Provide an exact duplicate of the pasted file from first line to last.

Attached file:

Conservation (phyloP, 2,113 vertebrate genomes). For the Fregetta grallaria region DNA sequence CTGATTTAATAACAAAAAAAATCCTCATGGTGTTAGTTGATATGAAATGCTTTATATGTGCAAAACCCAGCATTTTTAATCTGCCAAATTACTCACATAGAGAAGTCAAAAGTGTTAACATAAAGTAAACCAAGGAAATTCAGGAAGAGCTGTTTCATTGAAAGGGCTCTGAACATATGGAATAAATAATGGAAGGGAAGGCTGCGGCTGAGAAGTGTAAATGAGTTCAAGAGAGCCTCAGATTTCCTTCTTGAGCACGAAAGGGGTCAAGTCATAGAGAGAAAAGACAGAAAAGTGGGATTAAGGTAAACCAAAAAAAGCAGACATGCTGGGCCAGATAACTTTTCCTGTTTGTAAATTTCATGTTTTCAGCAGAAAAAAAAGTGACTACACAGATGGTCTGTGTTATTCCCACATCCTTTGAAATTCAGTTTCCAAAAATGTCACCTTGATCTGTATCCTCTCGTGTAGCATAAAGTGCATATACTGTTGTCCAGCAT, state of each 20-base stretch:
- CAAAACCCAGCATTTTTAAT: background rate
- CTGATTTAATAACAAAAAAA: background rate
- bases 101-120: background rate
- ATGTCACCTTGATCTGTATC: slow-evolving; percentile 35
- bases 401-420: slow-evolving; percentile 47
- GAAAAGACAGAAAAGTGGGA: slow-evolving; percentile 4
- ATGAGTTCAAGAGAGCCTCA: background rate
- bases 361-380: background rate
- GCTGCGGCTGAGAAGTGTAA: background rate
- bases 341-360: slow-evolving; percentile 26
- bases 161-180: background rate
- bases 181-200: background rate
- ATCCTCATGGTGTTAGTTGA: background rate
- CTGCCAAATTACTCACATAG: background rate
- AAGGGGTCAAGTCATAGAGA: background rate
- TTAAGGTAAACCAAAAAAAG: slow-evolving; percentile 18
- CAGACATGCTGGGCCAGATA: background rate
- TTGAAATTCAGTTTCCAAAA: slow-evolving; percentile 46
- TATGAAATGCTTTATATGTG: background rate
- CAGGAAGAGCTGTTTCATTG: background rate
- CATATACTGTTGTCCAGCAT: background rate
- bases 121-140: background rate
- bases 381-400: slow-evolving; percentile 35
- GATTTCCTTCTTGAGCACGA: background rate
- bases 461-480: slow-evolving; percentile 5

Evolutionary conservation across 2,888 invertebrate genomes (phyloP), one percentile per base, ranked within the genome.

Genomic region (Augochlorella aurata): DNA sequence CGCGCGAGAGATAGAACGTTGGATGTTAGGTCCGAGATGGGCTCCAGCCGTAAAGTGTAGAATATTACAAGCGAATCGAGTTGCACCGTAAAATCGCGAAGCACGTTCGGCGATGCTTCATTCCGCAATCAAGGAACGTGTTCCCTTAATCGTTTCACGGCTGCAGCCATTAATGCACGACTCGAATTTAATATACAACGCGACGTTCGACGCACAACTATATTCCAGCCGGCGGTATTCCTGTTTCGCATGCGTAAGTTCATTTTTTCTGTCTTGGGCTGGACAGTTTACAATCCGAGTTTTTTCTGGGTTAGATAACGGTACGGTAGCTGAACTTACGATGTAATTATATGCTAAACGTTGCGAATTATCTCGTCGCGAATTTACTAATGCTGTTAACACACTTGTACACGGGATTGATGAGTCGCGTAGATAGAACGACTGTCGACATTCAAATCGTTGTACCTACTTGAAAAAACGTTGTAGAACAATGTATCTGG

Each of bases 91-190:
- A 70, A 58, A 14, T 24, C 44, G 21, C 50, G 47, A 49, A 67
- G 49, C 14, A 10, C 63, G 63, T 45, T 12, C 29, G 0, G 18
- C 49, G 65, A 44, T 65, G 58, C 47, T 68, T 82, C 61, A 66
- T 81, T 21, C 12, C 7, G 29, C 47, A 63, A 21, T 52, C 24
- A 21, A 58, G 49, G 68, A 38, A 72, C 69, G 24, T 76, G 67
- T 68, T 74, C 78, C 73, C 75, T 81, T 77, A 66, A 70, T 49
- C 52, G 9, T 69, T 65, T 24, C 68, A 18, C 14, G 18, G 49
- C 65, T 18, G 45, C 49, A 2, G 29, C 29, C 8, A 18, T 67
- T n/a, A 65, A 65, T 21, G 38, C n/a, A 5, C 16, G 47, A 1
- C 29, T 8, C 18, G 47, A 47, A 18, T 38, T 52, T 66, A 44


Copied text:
Conservation (phyloP, 2,113 vertebrate genomes). For the Fregetta grallaria region DNA sequence CTGATTTAATAACAAAAAAAATCCTCATGGTGTTAGTTGATATGAAATGCTTTATATGTGCAAAACCCAGCATTTTTAATCTGCCAAATTACTCACATAGAGAAGTCAAAAGTGTTAACATAAAGTAAACCAAGGAAATTCAGGAAGAGCTGTTTCATTGAAAGGGCTCTGAACATATGGAATAAATAATGGAAGGGAAGGCTGCGGCTGAGAAGTGTAAATGAGTTCAAGAGAGCCTCAGATTTCCTTCTTGAGCACGAAAGGGGTCAAGTCATAGAGAGAAAAGACAGAAAAGTGGGATTAAGGTAAACCAAAAAAAGCAGACATGCTGGGCCAGATAACTTTTCCTGTTTGTAAATTTCATGTTTTCAGCAGAAAAAAAAGTGACTACACAGATGGTCTGTGTTATTCCCACATCCTTTGAAATTCAGTTTCCAAAAATGTCACCTTGATCTGTATCCTCTCGTGTAGCATAAAGTGCATATACTGTTGTCCAGCAT, state of each 20-base stretch:
- CAAAACCCAGCATTTTTAAT: background rate
- CTGATTTAATAACAAAAAAA: background rate
- bases 101-120: background rate
- ATGTCACCTTGATCTGTATC: slow-evolving; percentile 35
- bases 401-420: slow-evolving; percentile 47
- GAAAAGACAGAAAAGTGGGA: slow-evolving; percentile 4
- ATGAGTTCAAGAGAGCCTCA: background rate
- bases 361-380: background rate
- GCTGCGGCTGAGAAGTGTAA: background rate
- bases 341-360: slow-evolving; percentile 26
- bases 161-180: background rate
- bases 181-200: background rate
- ATCCTCATGGTGTTAGTTGA: background rate
- CTGCCAAATTACTCACATAG: background rate
- AAGGGGTCAAGTCATAGAGA: background rate
- TTAAGGTAAACCAAAAAAAG: slow-evolving; percentile 18
- CAGACATGCTGGGCCAGATA: background rate
- TTGAAATTCAGTTTCCAAAA: slow-evolving; percentile 46
- TATGAAATGCTTTATATGTG: background rate
- CAGGAAGAGCTGTTTCATTG: background rate
- CATATACTGTTGTCCAGCAT: background rate
- bases 121-140: background rate
- bases 381-400: slow-evolving; percentile 35
- GATTTCCTTCTTGAGCACGA: background rate
- bases 461-480: slow-evolving; percentile 5

Evolutionary conservation across 2,888 invertebrate genomes (phyloP), one percentile per base, ranked within the genome.

Genomic region (Augochlorella aurata): DNA sequence CGCGCGAGAGATAGAACGTTGGATGTTAGGTCCGAGATGGGCTCCAGCCGTAAAGTGTAGAATATTACAAGCGAATCGAGTTGCACCGTAAAATCGCGAAGCACGTTCGGCGATGCTTCATTCCGCAATCAAGGAACGTGTTCCCTTAATCGTTTCACGGCTGCAGCCATTAATGCACGACTCGAATTTAATATACAACGCGACGTTCGACGCACAACTATATTCCAGCCGGCGGTATTCCTGTTTCGCATGCGTAAGTTCATTTTTTCTGTCTTGGGCTGGACAGTTTACAATCCGAGTTTTTTCTGGGTTAGATAACGGTACGGTAGCTGAACTTACGATGTAATTATATGCTAAACGTTGCGAATTATCTCGTCGCGAATTTACTAATGCTGTTAACACACTTGTACACGGGATTGATGAGTCGCGTAGATAGAACGACTGTCGACATTCAAATCGTTGTACCTACTTGAAAAAACGTTGTAGAACAATGTATCTGG

Each of bases 91-190:
- A 70, A 58, A 14, T 24, C 44, G 21, C 50, G 47, A 49, A 67
- G 49, C 14, A 10, C 63, G 63, T 45, T 12, C 29, G 0, G 18
- C 49, G 65, A 44, T 65, G 58, C 47, T 68, T 82, C 61, A 66
- T 81, T 21, C 12, C 7, G 29, C 47, A 63, A 21, T 52, C 24
- A 21, A 58, G 49, G 68, A 38, A 72, C 69, G 24, T 76, G 67
- T 68, T 74, C 78, C 73, C 75, T 81, T 77, A 66, A 70, T 49
- C 52, G 9, T 69, T 65, T 24, C 68, A 18, C 14, G 18, G 49
- C 65, T 18, G 45, C 49, A 2, G 29, C 29, C 8, A 18, T 67
- T n/a, A 65, A 65, T 21, G 38, C n/a, A 5, C 16, G 47, A 1
- C 29, T 8, C 18, G 47, A 47, A 18, T 38, T 52, T 66, A 44